View Full Version : The Dilemma.

11-10-2011, 09:57 PM
The more and more absorbed I get into the academic world, the more I come to a twinned set of observations.

The first is simple - don't make up your mind until you have valid information. It also happens to be completely paralyzing. I have yet to form an opinion on Israel (though, like many, in the most basic level I'm for the state and against its actions - the most inconsistent possible viewpoint). Hell, I've yet to form an opinion on Iran. I don't vote in my home country's elections - and I certainly don't get involved in this country's. And yet I know that out there, there are large swathes of the population exercising that right with far less attention to detail. It's frightening.

The second observation is less simple. It involves the isolation of being involved in any specific endeavor at an advanced level. The more specialized your knowledge becomes, the fewer people you can talk to about it. And (or so it seems to me) the less chance there is that you might like those people. There's bias. There's seemingly random backstabbing. Pretending to know what someone means when they talk about the "aesthetic deconstruction of the Kantian subject" suddenly morphs into a good thing that everyone aside from you can talk about for a while - and yet you're left with an oddly vacuous sense, as if all the statements and retorts flitting back and forth have forever left the realm of reality behind in favor of... something. Reflexive modes of deflection tend to spring into action as soon as someone asks you a concrete question. If I ask you something, you give me an answer - but it's an answer that has barely any connection. If any.

The backstabbing and isolation also aren't related - unless, of course, it's realizing that you can't talk about the guts of academic life to the (supposedly) 'non-academic' people around you without delving into why you think people should preface their uselessly esoteric statements with a ten-second overview of what exactly they mean by 'post-Hegelian.'

It's not that people are unaware of the names. But last week I met someone who had never encountered Marx's commodity fetishism in discussion before. This was a rare nugget of insight confided to me in private, two hours after the relevant discussion, rendering any insight I can give (and, much as I like Marx, that's little enough) essentially meaningless. And don't get me started on people who need help with Bruno Latour. Launching into that guy (or Deleuze, Derrida, Foucault, etc. - all of those French jackasses) without making explicitly sure that the people around you have at least had the slightest brush with it is inconsiderate. Looking around and noting a majority of blank stares and doing it anyway puts you straight into the douche zone.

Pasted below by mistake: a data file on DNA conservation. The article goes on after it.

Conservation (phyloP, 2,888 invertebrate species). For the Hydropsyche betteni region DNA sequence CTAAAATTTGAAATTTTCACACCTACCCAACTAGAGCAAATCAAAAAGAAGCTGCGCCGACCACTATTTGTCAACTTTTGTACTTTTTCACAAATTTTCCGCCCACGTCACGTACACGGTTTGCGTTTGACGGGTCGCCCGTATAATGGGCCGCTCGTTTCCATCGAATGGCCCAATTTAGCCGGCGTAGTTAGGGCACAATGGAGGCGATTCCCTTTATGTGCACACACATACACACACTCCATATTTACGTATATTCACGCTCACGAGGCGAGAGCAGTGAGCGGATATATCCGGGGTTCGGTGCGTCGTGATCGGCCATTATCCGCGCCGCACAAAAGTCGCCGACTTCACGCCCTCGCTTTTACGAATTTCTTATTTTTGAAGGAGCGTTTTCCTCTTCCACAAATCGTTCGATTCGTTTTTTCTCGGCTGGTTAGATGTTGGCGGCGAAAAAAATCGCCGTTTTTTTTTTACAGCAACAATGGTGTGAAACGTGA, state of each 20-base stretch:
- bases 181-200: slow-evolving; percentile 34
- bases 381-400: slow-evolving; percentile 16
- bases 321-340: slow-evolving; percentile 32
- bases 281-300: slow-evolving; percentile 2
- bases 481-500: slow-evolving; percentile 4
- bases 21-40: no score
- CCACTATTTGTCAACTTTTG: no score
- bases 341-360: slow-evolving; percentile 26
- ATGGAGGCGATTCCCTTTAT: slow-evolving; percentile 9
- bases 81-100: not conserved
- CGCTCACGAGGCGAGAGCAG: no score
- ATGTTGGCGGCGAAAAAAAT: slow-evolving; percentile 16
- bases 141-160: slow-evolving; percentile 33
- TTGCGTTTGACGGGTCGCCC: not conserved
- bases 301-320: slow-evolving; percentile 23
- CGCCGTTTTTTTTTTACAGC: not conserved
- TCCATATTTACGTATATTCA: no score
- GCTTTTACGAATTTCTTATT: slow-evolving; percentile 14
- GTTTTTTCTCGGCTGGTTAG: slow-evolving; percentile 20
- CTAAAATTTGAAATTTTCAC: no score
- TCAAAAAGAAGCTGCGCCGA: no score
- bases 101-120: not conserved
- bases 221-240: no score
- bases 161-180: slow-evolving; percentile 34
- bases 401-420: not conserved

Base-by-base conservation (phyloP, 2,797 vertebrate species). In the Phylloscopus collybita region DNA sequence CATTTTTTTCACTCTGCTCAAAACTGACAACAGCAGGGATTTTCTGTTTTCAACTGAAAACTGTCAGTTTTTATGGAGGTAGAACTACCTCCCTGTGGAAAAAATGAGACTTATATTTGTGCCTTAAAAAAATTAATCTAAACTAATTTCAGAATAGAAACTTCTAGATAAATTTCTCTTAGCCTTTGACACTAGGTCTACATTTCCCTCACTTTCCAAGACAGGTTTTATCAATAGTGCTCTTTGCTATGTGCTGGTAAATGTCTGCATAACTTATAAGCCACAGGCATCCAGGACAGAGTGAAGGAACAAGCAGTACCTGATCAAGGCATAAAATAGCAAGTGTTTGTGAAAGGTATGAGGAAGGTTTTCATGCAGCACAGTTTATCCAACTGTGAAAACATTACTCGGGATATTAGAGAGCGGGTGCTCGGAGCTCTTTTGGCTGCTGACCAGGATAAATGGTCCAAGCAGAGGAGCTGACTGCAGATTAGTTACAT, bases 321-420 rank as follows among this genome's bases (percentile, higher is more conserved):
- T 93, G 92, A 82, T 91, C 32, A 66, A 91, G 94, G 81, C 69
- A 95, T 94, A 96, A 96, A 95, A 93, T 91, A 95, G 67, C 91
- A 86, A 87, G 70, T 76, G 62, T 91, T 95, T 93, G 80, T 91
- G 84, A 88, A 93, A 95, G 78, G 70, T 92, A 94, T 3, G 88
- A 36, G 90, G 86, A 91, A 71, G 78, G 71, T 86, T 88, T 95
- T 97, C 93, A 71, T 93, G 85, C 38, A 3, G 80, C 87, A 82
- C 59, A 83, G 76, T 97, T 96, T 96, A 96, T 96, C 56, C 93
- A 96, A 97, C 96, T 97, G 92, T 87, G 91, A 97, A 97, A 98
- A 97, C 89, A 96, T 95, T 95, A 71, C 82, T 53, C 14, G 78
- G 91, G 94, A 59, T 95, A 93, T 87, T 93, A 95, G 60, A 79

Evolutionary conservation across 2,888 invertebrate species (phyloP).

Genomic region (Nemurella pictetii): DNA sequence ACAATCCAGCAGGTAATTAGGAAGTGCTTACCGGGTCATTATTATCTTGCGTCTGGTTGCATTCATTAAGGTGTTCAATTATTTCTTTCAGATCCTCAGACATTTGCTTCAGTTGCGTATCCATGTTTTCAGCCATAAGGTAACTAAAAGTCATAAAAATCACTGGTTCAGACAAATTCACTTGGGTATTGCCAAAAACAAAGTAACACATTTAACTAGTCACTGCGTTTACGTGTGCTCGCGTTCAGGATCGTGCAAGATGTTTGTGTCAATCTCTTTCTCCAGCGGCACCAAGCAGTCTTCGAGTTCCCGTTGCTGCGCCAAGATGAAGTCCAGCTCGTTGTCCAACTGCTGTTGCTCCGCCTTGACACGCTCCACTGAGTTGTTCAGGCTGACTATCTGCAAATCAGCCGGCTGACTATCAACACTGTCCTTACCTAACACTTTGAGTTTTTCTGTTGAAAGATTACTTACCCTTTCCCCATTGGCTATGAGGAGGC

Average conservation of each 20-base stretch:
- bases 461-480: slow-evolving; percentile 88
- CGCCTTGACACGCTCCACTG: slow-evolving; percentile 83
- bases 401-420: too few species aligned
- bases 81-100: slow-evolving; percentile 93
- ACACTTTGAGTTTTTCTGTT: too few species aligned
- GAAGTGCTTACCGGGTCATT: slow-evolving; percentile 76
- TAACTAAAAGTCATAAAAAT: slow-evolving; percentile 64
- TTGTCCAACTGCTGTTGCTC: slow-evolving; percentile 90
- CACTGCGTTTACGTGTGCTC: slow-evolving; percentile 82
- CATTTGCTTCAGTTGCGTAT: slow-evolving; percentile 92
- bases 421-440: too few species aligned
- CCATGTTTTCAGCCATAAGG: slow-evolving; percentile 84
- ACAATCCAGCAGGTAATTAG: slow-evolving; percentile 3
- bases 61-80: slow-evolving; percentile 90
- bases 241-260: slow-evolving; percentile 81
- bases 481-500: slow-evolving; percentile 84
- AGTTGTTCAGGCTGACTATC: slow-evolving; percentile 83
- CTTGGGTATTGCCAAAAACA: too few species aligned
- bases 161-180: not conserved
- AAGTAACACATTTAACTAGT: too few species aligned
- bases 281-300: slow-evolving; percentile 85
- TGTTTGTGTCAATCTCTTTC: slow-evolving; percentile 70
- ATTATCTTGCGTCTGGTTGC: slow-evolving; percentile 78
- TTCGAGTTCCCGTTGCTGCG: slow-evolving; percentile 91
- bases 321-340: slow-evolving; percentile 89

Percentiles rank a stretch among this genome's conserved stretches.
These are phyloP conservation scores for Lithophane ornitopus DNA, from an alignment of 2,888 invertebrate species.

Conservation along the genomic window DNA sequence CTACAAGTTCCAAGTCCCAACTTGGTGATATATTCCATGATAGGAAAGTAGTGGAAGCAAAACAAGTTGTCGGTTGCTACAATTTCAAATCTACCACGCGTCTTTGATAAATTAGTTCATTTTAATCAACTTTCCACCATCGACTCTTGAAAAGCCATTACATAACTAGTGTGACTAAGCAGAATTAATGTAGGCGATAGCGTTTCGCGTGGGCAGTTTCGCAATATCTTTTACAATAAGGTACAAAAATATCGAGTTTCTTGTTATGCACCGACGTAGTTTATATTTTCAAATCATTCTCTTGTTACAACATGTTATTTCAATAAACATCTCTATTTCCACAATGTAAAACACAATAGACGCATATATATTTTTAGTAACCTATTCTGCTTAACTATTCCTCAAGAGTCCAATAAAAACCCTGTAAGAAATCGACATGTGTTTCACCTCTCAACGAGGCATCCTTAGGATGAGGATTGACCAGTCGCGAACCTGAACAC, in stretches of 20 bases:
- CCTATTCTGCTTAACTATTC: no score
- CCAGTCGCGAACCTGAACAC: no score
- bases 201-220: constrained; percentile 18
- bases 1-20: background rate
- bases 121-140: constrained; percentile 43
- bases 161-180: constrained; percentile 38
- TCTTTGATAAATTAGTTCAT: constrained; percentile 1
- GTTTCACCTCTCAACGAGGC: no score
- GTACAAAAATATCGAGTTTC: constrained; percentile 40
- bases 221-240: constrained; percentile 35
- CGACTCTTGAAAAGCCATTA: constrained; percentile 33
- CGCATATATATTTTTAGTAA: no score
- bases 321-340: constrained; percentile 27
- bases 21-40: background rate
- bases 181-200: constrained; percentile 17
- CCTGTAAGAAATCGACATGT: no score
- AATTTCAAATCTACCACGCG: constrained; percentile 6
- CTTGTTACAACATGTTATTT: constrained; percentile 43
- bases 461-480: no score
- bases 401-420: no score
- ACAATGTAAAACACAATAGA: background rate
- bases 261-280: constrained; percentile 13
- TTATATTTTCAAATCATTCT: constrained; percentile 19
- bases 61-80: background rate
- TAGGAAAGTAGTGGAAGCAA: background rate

And - in case it was ever a question - hell yeah, you should cater to the dumber people in your programs if they're struggling. Today, that's the diminutive brunette who is struggling with Sarah Whatmore's take on Actor-Network Theory. Wait until the buck turns and you're suddenly handed Donna Haraway's feminist objectivity and you suddenly feel like you're in the quagmire. It's not a pleasant feeling, and even though you can work your way out entirely individually, a little help is always welcome (especially with Derrida). Or, of course, they may never catch up. And I don't think there's anything wrong with helping those people either.

Then again, though this is all part of the second observation, don't make up your mind until you have all of the information. It's the disgusting, disturbing model of interested thinkers. And it sucks.

It's what makes up the central dilemma. It's a long way (to the top), I hear.

- If you want to rock and roll.

11-11-2011, 05:25 AM
And how do you like Palestine? :D The USA is so beautifully biased in it. They loved Kosovo so much and now they won't give money to UN because of Palestine. That's the kind of politics the world HATES about the USA.

As for a deeply intelectual stuff. Anything can be explained simply.

11-11-2011, 06:35 AM
I find myself noticing the same two tendencies, although I am still in my bachelor studies and therefore have lots of people to talk to. But I guess it is going to become more extreme once I start specializing myself in some direction. Also, when I am around non-students I struggle to keep talking for longer periods of time.
The opinion-forming thing is the same, although I guess that it is good to rather think in this way than in the one in which you base your opinions exclusively your uninformed thoughts about something and no evidence.